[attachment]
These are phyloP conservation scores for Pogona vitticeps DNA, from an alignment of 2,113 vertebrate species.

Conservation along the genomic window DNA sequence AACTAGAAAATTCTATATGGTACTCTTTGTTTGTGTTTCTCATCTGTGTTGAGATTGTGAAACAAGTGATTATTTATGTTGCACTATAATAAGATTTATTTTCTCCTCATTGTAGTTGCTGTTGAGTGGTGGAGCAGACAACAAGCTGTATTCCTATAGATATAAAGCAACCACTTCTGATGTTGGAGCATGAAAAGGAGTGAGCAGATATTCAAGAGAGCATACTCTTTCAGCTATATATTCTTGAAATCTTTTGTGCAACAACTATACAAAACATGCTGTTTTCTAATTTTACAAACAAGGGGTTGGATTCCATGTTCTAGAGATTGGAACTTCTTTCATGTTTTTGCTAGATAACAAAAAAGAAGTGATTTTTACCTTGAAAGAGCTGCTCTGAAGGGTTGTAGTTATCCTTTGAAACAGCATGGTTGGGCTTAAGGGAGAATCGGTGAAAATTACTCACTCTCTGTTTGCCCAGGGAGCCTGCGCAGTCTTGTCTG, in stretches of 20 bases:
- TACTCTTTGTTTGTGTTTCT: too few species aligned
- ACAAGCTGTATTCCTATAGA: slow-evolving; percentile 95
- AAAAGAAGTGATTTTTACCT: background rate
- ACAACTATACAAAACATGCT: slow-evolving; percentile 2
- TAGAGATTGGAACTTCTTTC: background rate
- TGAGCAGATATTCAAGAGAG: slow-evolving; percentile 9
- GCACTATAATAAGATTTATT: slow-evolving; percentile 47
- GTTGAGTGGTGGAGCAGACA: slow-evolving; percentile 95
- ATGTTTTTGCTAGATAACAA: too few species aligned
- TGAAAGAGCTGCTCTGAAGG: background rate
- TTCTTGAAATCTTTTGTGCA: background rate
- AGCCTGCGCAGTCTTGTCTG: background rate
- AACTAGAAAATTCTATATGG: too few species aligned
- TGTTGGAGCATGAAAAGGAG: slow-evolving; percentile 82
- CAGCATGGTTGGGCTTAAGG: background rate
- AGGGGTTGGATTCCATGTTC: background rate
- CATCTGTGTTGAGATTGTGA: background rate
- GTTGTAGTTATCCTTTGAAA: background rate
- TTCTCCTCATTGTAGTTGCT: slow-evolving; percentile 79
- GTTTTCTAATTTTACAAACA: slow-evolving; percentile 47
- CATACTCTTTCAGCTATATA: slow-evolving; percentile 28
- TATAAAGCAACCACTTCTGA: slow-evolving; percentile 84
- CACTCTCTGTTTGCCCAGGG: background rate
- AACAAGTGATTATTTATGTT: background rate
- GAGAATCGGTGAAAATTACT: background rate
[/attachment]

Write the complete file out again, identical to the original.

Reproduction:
These are phyloP conservation scores for Pogona vitticeps DNA, from an alignment of 2,113 vertebrate species.

Conservation along the genomic window DNA sequence AACTAGAAAATTCTATATGGTACTCTTTGTTTGTGTTTCTCATCTGTGTTGAGATTGTGAAACAAGTGATTATTTATGTTGCACTATAATAAGATTTATTTTCTCCTCATTGTAGTTGCTGTTGAGTGGTGGAGCAGACAACAAGCTGTATTCCTATAGATATAAAGCAACCACTTCTGATGTTGGAGCATGAAAAGGAGTGAGCAGATATTCAAGAGAGCATACTCTTTCAGCTATATATTCTTGAAATCTTTTGTGCAACAACTATACAAAACATGCTGTTTTCTAATTTTACAAACAAGGGGTTGGATTCCATGTTCTAGAGATTGGAACTTCTTTCATGTTTTTGCTAGATAACAAAAAAGAAGTGATTTTTACCTTGAAAGAGCTGCTCTGAAGGGTTGTAGTTATCCTTTGAAACAGCATGGTTGGGCTTAAGGGAGAATCGGTGAAAATTACTCACTCTCTGTTTGCCCAGGGAGCCTGCGCAGTCTTGTCTG, in stretches of 20 bases:
- TACTCTTTGTTTGTGTTTCT: too few species aligned
- ACAAGCTGTATTCCTATAGA: slow-evolving; percentile 95
- AAAAGAAGTGATTTTTACCT: background rate
- ACAACTATACAAAACATGCT: slow-evolving; percentile 2
- TAGAGATTGGAACTTCTTTC: background rate
- TGAGCAGATATTCAAGAGAG: slow-evolving; percentile 9
- GCACTATAATAAGATTTATT: slow-evolving; percentile 47
- GTTGAGTGGTGGAGCAGACA: slow-evolving; percentile 95
- ATGTTTTTGCTAGATAACAA: too few species aligned
- TGAAAGAGCTGCTCTGAAGG: background rate
- TTCTTGAAATCTTTTGTGCA: background rate
- AGCCTGCGCAGTCTTGTCTG: background rate
- AACTAGAAAATTCTATATGG: too few species aligned
- TGTTGGAGCATGAAAAGGAG: slow-evolving; percentile 82
- CAGCATGGTTGGGCTTAAGG: background rate
- AGGGGTTGGATTCCATGTTC: background rate
- CATCTGTGTTGAGATTGTGA: background rate
- GTTGTAGTTATCCTTTGAAA: background rate
- TTCTCCTCATTGTAGTTGCT: slow-evolving; percentile 79
- GTTTTCTAATTTTACAAACA: slow-evolving; percentile 47
- CATACTCTTTCAGCTATATA: slow-evolving; percentile 28
- TATAAAGCAACCACTTCTGA: slow-evolving; percentile 84
- CACTCTCTGTTTGCCCAGGG: background rate
- AACAAGTGATTATTTATGTT: background rate
- GAGAATCGGTGAAAATTACT: background rate